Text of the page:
The multitude of students anxiously waiting for their results are probably going to be spending half of their spare time reading articles about why college and grades don’t matter. I know because I did too.
Most of these articles will churn out the story of another Drake who “started from the bottom” and sign out with a motivational quote along the lines of “failure doesn’t matter”.
They couldn’t be farther from the truth.
I am a student, one whose glory days are long gone. It took going from straight A’s in my 10th boards to tripping through C’s and D’s, and failing in Physics in my 11th exams for me to stumble upon the realisation that I wasn’t cut out for science. Then began the art of managing to get by, year after year. I continued to never rise above my mediocre performances, scoring a meagre 66 % in 12th.
Taking an year off next for a good law school slowly started to seem like a terrible decision and now I was beginning to wonder if I was cut out for anything.
I was still scraping the surface, and scoring above average marks in anything seemed impossible. This was also around the time, everything else in my life was either non-existent, or bad. I was depressed, socially anxious and struggling to hold my own against people constantly interrogating me about college and ambition. Friends turned into objects of envy, and my self esteem hit rock bottom.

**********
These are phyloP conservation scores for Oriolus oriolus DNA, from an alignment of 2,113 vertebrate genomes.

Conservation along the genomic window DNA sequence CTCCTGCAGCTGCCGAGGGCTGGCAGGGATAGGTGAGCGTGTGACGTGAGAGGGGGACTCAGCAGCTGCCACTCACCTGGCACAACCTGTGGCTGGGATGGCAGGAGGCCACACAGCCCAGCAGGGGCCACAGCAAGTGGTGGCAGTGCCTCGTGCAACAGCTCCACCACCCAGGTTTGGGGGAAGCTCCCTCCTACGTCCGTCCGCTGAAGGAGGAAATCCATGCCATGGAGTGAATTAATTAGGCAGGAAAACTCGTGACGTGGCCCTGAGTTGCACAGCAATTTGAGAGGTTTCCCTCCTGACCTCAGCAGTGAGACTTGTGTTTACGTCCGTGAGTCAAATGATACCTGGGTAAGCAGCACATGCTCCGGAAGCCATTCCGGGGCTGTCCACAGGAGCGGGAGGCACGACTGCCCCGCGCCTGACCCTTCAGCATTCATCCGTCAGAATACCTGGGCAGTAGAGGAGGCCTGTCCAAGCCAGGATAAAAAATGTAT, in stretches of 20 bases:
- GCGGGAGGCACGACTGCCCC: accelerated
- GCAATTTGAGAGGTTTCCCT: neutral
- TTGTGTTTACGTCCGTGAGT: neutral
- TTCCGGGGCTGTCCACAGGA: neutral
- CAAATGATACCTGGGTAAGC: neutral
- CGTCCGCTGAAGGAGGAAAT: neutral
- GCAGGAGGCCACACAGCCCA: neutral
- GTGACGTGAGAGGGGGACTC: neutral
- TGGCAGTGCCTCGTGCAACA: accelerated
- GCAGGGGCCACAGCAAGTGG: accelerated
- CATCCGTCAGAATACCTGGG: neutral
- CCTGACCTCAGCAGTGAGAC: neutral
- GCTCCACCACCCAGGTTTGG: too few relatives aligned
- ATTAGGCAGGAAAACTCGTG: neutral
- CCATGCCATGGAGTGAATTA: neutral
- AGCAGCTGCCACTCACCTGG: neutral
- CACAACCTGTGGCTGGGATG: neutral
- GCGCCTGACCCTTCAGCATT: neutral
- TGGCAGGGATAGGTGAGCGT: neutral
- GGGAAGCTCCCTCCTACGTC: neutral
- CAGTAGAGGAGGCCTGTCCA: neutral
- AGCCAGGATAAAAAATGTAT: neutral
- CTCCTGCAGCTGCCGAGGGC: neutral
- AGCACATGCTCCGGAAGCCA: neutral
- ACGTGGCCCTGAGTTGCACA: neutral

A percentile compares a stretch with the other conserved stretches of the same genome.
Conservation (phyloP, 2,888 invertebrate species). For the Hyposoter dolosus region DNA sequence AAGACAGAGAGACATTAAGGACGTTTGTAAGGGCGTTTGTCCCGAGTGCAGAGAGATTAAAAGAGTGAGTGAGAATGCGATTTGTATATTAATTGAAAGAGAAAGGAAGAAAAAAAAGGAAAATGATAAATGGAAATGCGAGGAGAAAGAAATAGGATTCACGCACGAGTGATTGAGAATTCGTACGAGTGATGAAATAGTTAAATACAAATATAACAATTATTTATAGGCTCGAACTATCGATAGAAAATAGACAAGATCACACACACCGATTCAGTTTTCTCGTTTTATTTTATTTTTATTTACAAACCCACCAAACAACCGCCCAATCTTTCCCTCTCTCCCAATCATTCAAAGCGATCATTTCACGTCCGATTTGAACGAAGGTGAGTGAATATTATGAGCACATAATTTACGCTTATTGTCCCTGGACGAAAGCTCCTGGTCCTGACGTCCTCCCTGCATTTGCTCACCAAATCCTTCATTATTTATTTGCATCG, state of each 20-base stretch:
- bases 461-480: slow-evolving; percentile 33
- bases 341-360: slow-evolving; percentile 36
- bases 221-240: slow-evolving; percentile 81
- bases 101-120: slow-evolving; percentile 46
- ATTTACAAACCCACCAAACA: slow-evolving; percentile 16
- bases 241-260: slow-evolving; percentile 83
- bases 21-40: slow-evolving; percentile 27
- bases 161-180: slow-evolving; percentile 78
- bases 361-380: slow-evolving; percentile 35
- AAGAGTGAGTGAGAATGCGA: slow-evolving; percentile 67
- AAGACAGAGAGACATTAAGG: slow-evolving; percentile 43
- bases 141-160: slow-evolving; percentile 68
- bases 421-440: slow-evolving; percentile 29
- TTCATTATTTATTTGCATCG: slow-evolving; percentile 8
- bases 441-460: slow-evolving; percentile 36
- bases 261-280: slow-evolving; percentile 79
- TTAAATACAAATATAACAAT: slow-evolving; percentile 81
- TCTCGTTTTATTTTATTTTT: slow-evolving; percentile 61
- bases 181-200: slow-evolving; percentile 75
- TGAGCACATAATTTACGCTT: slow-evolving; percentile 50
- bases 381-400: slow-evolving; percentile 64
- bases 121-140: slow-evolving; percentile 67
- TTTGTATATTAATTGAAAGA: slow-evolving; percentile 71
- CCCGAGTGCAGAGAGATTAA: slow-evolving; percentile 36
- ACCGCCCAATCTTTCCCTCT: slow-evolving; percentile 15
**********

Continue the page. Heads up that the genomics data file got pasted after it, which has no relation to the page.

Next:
I found myself falling down an endless spiral of darkness. But it weren’t the failures in itself that scared me, it was the fear of becoming an epitome of failure- of falling down an abyss I couldn’t climb back out of.
But, there was always something to blame, something to keep hanging on to that false sense of security, something to believe that this was all a consequence of tough luck. My mother used to say that marks do not define one’s intellect. It became an excuse. I was trying to hold on to the title of “intelligent” even when I was failing, not realizing that intelligence took you nowhere, hard work did.
It was like holding a flashlight in the dark, and thinking that you’ve found the light.
But, somewhere along the line, my failures turned real, and it began to dawn on me that the only reason I was failing was because I wasn’t working hard enough, and that the only thing to blame were my actions.
In retrospect, I believe I would still be breathing in the dark, holding my flashlight, if not for the failure that jolted me right back to reality and took me to a darkness that even flashlights could not illuminate. In retrospect, I believe that I would still be failing if I hadn’t failed.
And, it is this irony that I raise my glass to. This is not a story about success, but of finding the hope to push through even when you’re failing. Failures make us who we are, and who we are is the reason we succeed.
And, so as my year off comes to an end, and I pack my bags to go to an average college, it is not success, and not another generic article about success or motivation that makes me hopeful, but rather these failures. These failures that remind me to work hard, and these reminders that make me hope that I will work hard, and someday be known for more than just failing.